Stabroek News, 21 September 2014 | Head of the National Toshaos Council Derrick John says that Amerindian leaders from across the country will soon discuss a proposed action by miners to challenge the Amerindian Land Titling (ALT) project in court and they would likely ask President Donald Ramotar to intervene. “We are concerned,” John told Stabroek News yesterday. “If they do challenge the project, it would not be fair.” He echoed statements by representatives of Amerindian non-governmental organisations (NGOs) that Amerindians depend on the land to live. “Our lands mean a lot to us,” he said pointing out that many Amerindians sustain themselves by farming as well as hunting and fishing. At the Guyana Gold and Diamond Miners Association (GGDMA) Annual General Meeting on September 11, the organisation signalled its intention to strenuously oppose extensions for Amerindian lands and disclosed that it has set up a fund and hired lawyers in anticipation of future court action.
Stabroek News, 20 September 2014 | Over 160 Amerindian communities are expected to benefit from access to funding to support their development with the signing of a $1.3 billion agreement between the government and the United Nations Development Programme (UNDP) on Thursday. Minister of Finance Dr. Ashni Singh, Minister of Amerindian Affairs Pauline Sukhai and UNDP Resident Representative and UN Coordinator Khadija Musa signed the agreement at the Guyana International Conference Centre to facilitate Phase II of the Low Carbon Development Strategy (LCDS) Amerindian Development Fund (ADF) Project.
By Mark Kinver, BBC News, 19 September 2014 | Recognising the land rights of local people could provide cost-effective protection for many of the world's tropical forests, a report says. But existing initiatives to tackle deforestation were poorly suited to deal with the issue, it added. However, there was an "unprecedented opportunity" to act as more nations were willing to acknowledge indigenous peoples' right to own and control land. The report will be presented at the World Conference on Indigenous Peoples. The document, produced by the Rights and Resources Initiative (RRI) and the Indigenous Peoples' International Centre for Policy Research and Education, warned that growing pressure for land and resources was threatening the long-term future of communities that depended on tropical forests for their livelihoods.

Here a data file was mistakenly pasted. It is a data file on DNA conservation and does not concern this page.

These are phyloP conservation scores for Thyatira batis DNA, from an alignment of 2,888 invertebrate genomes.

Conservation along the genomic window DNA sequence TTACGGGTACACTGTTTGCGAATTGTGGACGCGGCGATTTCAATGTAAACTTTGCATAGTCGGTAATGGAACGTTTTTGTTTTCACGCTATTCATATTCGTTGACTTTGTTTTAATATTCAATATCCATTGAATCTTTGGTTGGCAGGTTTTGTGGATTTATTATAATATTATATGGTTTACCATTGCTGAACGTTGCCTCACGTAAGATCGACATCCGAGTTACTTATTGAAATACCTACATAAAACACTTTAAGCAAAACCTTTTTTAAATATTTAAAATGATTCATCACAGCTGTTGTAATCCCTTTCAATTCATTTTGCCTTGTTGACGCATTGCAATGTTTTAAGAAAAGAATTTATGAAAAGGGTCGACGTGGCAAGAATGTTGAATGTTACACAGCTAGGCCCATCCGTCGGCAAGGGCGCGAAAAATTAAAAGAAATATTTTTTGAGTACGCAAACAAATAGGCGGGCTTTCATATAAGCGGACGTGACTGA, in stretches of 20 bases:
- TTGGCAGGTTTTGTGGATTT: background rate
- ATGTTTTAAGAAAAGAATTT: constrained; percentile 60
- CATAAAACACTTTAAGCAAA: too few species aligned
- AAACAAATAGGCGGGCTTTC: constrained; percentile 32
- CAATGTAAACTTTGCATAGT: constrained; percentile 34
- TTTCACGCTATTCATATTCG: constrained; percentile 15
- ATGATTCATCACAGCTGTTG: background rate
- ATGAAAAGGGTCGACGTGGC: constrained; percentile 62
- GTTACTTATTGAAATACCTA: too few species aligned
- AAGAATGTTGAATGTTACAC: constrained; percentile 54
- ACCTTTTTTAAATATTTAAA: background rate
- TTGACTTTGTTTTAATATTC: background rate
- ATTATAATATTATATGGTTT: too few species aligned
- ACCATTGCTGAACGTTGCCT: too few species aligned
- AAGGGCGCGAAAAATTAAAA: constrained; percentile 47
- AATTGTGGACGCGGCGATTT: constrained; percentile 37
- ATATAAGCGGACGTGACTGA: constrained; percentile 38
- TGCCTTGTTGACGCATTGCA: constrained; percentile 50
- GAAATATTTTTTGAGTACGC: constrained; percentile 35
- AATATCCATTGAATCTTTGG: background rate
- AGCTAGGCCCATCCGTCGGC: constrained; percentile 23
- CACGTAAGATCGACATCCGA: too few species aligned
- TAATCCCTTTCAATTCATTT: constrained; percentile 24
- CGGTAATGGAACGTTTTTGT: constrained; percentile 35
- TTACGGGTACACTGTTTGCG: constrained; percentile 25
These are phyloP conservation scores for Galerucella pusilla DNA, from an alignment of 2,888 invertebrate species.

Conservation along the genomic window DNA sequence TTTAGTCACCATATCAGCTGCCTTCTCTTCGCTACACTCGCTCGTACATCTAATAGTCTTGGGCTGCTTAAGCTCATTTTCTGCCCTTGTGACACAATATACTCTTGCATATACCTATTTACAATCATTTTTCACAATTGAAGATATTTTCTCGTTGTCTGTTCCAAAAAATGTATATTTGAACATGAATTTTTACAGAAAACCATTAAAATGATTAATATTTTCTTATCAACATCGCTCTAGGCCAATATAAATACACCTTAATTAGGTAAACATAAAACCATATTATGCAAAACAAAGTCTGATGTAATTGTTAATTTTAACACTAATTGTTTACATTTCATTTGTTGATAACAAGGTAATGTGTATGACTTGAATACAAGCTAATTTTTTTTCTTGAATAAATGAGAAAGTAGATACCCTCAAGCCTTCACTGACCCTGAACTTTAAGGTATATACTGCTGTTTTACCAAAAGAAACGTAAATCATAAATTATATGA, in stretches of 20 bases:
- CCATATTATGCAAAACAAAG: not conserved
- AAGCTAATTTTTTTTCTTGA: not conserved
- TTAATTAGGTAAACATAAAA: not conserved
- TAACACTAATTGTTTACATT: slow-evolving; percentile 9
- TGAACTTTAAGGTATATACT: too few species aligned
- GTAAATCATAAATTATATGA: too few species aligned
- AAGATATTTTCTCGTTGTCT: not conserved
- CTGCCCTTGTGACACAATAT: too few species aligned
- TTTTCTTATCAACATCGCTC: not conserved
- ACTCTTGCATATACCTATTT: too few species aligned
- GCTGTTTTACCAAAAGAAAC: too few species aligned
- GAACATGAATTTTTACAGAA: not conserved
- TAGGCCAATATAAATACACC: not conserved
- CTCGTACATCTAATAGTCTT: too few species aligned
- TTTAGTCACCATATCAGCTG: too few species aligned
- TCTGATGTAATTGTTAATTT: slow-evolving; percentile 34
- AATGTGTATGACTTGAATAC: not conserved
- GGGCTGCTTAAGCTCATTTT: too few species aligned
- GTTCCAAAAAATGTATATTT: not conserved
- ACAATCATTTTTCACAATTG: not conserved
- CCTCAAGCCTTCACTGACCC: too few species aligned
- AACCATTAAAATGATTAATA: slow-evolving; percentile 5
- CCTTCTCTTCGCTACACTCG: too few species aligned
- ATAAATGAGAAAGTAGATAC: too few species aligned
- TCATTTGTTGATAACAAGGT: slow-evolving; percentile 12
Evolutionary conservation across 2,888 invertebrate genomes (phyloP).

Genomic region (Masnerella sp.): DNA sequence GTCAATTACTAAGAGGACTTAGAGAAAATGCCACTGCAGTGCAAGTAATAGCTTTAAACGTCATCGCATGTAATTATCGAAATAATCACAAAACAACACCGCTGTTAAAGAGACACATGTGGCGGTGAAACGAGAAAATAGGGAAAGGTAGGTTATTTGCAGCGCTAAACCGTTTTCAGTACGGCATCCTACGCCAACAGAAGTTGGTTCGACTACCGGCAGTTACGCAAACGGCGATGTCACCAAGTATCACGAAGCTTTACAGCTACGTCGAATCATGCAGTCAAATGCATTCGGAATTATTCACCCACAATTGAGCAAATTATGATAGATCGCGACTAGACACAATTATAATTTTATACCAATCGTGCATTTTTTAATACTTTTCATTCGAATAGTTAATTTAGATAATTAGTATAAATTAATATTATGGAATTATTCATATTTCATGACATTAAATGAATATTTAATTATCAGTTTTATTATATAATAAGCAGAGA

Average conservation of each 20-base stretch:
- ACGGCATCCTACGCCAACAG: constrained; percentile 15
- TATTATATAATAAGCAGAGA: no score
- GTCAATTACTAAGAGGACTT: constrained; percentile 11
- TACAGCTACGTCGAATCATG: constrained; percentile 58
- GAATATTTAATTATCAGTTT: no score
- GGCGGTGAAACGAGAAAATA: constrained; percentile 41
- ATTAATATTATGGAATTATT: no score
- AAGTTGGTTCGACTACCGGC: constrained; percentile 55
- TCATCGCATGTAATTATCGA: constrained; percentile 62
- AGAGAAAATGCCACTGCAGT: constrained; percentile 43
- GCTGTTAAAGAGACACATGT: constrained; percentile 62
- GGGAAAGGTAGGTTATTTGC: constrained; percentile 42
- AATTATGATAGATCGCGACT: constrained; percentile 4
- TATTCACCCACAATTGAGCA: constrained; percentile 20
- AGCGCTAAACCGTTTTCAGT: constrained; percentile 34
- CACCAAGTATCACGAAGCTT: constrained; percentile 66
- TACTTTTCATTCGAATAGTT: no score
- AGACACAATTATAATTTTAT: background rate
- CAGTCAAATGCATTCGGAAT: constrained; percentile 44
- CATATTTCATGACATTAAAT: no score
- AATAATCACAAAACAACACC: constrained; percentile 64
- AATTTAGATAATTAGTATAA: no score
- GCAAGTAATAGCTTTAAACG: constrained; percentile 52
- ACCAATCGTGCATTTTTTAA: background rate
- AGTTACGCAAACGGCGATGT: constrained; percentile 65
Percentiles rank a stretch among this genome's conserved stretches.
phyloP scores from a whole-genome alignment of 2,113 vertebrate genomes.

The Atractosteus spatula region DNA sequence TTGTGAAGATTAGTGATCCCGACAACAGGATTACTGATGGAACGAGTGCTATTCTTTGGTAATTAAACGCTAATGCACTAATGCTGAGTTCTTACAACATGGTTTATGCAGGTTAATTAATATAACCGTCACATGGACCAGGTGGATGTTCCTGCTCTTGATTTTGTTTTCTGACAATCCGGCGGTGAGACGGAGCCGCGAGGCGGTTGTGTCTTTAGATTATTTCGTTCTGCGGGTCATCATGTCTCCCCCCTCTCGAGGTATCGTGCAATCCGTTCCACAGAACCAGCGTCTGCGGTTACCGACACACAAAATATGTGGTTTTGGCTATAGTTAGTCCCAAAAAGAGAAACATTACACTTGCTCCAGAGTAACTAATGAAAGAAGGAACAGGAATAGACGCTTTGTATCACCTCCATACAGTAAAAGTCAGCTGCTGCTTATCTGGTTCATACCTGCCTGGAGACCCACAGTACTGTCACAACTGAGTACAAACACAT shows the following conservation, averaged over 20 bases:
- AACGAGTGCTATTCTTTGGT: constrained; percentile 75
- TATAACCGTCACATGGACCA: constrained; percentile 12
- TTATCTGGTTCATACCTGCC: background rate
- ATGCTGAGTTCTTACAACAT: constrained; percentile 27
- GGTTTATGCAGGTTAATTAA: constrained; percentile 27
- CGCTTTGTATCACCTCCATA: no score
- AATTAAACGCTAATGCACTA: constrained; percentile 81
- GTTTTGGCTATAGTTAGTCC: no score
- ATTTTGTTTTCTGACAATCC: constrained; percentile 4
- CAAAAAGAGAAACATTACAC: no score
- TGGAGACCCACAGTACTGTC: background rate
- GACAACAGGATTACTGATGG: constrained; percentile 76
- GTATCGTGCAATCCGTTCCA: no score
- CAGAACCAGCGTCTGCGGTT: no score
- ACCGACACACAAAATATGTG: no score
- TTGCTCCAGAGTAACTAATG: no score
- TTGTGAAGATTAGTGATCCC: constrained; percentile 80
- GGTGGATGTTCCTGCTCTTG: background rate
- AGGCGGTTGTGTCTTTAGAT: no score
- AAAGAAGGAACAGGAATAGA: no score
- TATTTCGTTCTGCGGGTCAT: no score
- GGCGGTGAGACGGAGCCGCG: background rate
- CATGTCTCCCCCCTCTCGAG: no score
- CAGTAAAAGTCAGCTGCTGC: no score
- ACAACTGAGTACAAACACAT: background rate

By Michael Wolosin, Climate Advisers, 20 September 2014 | An OpEd in today’s New York Times by Yale professor of atmospheric chemistry Nadine Unger starts with the headline “To Save the Planet, Don’t Plant Trees.” The article claims that – contrary to both conventional wisdom and the scientific consensus – planting trees and conserving forests is not an effective solution to climate change. While the headline is eye-catching, and attacking conventional wisdom can attract an editor’s attention, the article’s conclusions simply do not have the backing of science. There are at least four major scientific fouls that need to be called.
By Nadine Unger, New York Times, 19 September 2014 | As international leaders gather in New York next week for a United Nations climate summit, they will be preoccupied with how to tackle the rising rate of carbon emissions. To mitigate the crisis, one measure they are likely to promote is reducing deforestation and planting trees. A landmark deal to support sustainable forestry was a heralded success story of the last international climate talks, in Warsaw last year. Western nations, including the United States, Britain and Norway, handed over millions of dollars to developing countries to kick-start programs to reduce tropical deforestation. More funds are promised. Deforestation accounts for about 20 percent of global emissions of carbon dioxide. The assumption is that planting trees and avoiding further deforestation provides a convenient carbon capture and storage facility on the land. That is the conventional wisdom. But the conventional wisdom is wrong.
KINGSEY FALLS, QC, Sept. 21, 2014 - Cascades announces the temporary shutdown of the Greenpac and Norampac Niagara Falls containerboard mills following a fire that occurred on Saturday September 20, 2014, in the old corrugated containers (OCC) stock piles located outside of the mills....
European recycled board manufacturer, WEIG-Karton, had appointed Voith to rebuild disk filters at its plant in Mayen, Germany.